The Rising Price of Downtown Living ( Los Angeles, CA )

9 Replies

Another interesting Los Angeles RE article. 

http://www.ladowntownnews.com/news/the-rising-pric...

@Francis A. This is a very interesting article. I work downtown and see the money being poured onto Olive. Those skyscraper lofts are going to be quite luxurious. The downtown affect is spilling over into K-town and Boyle Heights. Definitely interesting times ahead of us... Thanks for sharing.

The Sears Tower Adaptive reuse redevelopment in Southern Boyle Heights is another noteworthy development that will add even more rental units at rates between 15-25% above market. 

My supplement to that downtown LA status report, would be the lower standard of living =L

i thought there would be less apparent homeless roaming around in downtown LA than NYC.. not more.

Downtown LA is continuing to grow and develop. Lots of new apartment buildings, malls, etc under development.

@Jon Huber You're right. It's pretty much over in terms of "affordable". I know at least two companies that work in buildings around Olive and 9th that are going to have to relocate because the rents (when they come up for renewal) are going to be unspeakable.  The upside is that you can still buy duplexes for around $400,000 just 15 minutes away (south of the 10 freeway) but that will also change shortly. 

@Account Closed  

I was still living in NYC when Mayor Guilliani literally swept Manhattan clean of its homeless population - in one fell swoop. It literally took about a week or two and it was DONE. People kvetched and moaned about cruelty but Mayor Guilliani wasn't swayed. The mantra was speak up and be shipping back to your home state or else...

Regarding Los Angeles,  when I first moved to LA, downtown at night looked like a dystopian / Mad Max type movie set. I drive through there at least twice a month out of sheer curiosity every time I go to Little Tokyo - just to eye ball the transition.

Those homeless encampments in downtown LA are (without sounding insensitive) are living on borrowed time.  ALL those buildings with exception of a few like the Weingart foundation will be reclaimed. You can bet my last dollar on that. I'm still in total disbelief at the ongoing transformation. 

I have friends who visit from out of state once every two years. When they first started to visit Los Angeles 15+ years ago, they would stay at that "interesting" Hostel on S. Grand between 8th & 9th that has the great hole in the wall Indian restaurant on the ground floor - Gill Indian restaurant. Every time this couple visits, they're even more floored by what has happened. Maybe there is, but I'm not sure there is another city in the US that has had its downtown explode in the manner that downtown LA has exploded in such a relatively short time.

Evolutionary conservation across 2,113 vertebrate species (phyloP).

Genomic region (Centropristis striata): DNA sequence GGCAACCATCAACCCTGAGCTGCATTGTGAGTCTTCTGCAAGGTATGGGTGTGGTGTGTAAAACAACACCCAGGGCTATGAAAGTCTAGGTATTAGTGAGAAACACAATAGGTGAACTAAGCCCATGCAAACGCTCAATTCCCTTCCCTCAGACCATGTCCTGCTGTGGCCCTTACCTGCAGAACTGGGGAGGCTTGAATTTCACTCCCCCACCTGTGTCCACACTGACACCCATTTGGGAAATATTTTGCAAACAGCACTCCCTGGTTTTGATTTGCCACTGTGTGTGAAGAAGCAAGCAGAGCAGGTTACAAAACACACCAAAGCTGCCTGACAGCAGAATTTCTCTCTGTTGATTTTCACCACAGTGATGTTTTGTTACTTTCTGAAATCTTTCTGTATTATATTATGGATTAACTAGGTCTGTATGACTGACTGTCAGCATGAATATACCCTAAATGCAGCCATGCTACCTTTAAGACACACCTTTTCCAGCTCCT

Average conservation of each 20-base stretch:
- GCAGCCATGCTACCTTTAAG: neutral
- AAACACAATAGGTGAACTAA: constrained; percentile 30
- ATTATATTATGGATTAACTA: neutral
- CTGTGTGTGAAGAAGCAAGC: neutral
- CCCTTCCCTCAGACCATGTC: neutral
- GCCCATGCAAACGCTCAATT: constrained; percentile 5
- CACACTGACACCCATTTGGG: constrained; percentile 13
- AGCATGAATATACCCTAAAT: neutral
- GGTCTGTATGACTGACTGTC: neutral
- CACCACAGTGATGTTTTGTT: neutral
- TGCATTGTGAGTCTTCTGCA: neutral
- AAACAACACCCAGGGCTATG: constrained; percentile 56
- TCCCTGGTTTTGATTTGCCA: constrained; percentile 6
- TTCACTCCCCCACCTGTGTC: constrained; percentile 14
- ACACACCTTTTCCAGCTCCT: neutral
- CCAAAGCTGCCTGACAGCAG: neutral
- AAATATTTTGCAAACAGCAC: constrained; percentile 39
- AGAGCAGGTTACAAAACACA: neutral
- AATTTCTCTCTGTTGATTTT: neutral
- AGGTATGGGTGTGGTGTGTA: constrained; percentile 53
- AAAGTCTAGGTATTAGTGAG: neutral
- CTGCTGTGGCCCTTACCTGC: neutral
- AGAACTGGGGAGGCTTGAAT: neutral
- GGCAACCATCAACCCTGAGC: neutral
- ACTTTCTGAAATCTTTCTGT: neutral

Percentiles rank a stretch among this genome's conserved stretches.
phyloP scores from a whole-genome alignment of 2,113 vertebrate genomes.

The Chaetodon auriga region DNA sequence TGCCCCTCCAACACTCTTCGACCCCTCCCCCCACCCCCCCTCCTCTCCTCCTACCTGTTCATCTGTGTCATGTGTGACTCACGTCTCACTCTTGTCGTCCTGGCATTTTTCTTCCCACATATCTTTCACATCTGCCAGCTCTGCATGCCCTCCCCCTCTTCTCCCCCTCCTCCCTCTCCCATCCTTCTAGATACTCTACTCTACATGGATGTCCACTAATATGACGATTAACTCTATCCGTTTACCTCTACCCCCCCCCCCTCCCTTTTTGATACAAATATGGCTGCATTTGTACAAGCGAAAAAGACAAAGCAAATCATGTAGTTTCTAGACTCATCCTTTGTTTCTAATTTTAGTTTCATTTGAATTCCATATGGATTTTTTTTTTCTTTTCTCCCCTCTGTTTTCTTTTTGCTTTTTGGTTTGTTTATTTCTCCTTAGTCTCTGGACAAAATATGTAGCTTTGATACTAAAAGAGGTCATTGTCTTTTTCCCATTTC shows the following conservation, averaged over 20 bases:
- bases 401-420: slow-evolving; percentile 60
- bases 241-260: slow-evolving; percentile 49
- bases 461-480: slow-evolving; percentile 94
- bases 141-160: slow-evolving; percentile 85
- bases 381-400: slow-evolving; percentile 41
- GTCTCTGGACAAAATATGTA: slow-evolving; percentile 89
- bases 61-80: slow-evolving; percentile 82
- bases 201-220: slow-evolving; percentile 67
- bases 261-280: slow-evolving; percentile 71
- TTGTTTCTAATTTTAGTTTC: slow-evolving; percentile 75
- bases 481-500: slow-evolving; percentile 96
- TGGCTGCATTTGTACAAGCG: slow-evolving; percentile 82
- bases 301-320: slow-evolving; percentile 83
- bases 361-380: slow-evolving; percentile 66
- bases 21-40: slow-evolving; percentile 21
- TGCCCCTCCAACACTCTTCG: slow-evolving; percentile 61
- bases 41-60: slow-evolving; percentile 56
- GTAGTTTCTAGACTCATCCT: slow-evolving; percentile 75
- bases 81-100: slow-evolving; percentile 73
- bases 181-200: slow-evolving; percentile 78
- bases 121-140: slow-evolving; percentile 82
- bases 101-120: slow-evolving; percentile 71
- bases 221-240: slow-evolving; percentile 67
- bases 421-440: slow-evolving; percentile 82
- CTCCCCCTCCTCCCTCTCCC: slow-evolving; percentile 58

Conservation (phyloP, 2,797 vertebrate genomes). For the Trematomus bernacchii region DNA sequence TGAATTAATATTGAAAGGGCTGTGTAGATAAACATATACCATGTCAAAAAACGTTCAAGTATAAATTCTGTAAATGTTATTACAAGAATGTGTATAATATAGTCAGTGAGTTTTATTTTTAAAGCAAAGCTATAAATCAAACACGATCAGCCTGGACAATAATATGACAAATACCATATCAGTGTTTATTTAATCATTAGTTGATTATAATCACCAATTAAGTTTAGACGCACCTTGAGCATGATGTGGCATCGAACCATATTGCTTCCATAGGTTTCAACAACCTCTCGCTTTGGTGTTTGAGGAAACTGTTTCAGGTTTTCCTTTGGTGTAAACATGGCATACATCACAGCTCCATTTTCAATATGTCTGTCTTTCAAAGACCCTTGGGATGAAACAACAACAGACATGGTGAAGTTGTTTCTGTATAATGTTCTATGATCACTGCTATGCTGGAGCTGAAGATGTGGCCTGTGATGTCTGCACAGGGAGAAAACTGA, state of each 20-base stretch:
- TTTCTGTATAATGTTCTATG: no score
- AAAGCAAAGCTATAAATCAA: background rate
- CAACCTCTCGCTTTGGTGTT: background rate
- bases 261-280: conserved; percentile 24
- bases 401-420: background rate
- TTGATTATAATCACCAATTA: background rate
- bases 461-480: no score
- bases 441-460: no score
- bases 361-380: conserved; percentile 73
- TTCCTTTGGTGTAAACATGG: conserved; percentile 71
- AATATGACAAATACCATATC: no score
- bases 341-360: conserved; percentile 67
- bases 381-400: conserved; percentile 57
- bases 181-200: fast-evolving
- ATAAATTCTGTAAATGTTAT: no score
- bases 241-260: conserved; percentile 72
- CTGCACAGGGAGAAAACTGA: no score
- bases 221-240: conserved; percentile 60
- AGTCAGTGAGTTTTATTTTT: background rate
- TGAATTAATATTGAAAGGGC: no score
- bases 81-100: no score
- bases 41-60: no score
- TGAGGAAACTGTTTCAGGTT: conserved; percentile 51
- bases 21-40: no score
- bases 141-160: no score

An acquaintance who works in the area once told me that cops can arrest any homeless person loitering north of 7th Street(?). Well...

Anyway, I don't think the City of LA has enough money to pay the man who ( I believe) has to be credited for starting it all this economic activity when he built the Staples Center -  Phil Anschutz! :-)

warning, not for the faint of heart or those who ate, are eating, or going to eat anytime son!

Last time I rode the NYC subway, in 2009, a homeless entered the crowded car during evening rush hour sat down on a bucket sit and began taking a crap. One of the straphangers shouted 'When you gotta go, you gotta GO!'. 

We were seemingly all holding out breath, and of course when next stop reached, fled the car.

I wondered, what if there was a long delay before the next stop? There had been many times prior when subway cars would sit in one spot for hours between stops on multiple occasions, due to 'police investigations' etc, often full of people including myself opening the mini windows trying to get some air in, as our breathing condensed on the glass and metallic surfaces all around.

I do hope somehow the traffic control keeps up with Downtown LA's ongoing development into a megacity the likes of NYC.

My hope was to move cross country for more space and higher quality of living despite both LA & NYC being such densely population areas. At least Downtown LA has more space to spread out; whereas downtown NYC has only the tiny narrow island of Manhattan (New York County) unless we count downtown Brooklyn etc as part of downtown NYC.

I'll never forget the walk from work downtown Manhattan to Forest Hills, Queens back in 9/2001 when everything was shut down. Nor the smell of the incinerated thousands of bodies (RIP) that lingered for weeks upon weeks around pretty much all the 5 boros & NJ.

@Account Closed   Brooklyn might be more than "part of downtown". The prices are reaching Manhattan prices. Once again I shake my head.  Red Hook was a fearsome place back in the mid nineties. Today art galleries abound. My brother in law lives in Fort Green. Converse has a now famous recording studio there. Forget about Park Slope. Rents through the Wazoo! AND for what it's worth (and it's worth something) Brooklyn is hipper than Manhattan can ever hope to be.  Amazing. 

http://www.nytimes.com/2014/12/04/style/the-brookl...

http://www.wsj.com/articles/brooklyn-the-brand-141...

http://tmagazine.blogs.nytimes.com/2013/03/17/broo...

Very true. 

Even adding up al 5 boros (Manhattan, Bklyn, SI, Bronx, Queens), how large is NYC? 30 square miles? 

Compare that to LACity.. how big is it, 500 sq miles? LOTS more room to grow that NYC can ever keep up with, imo; theres only so high u can go.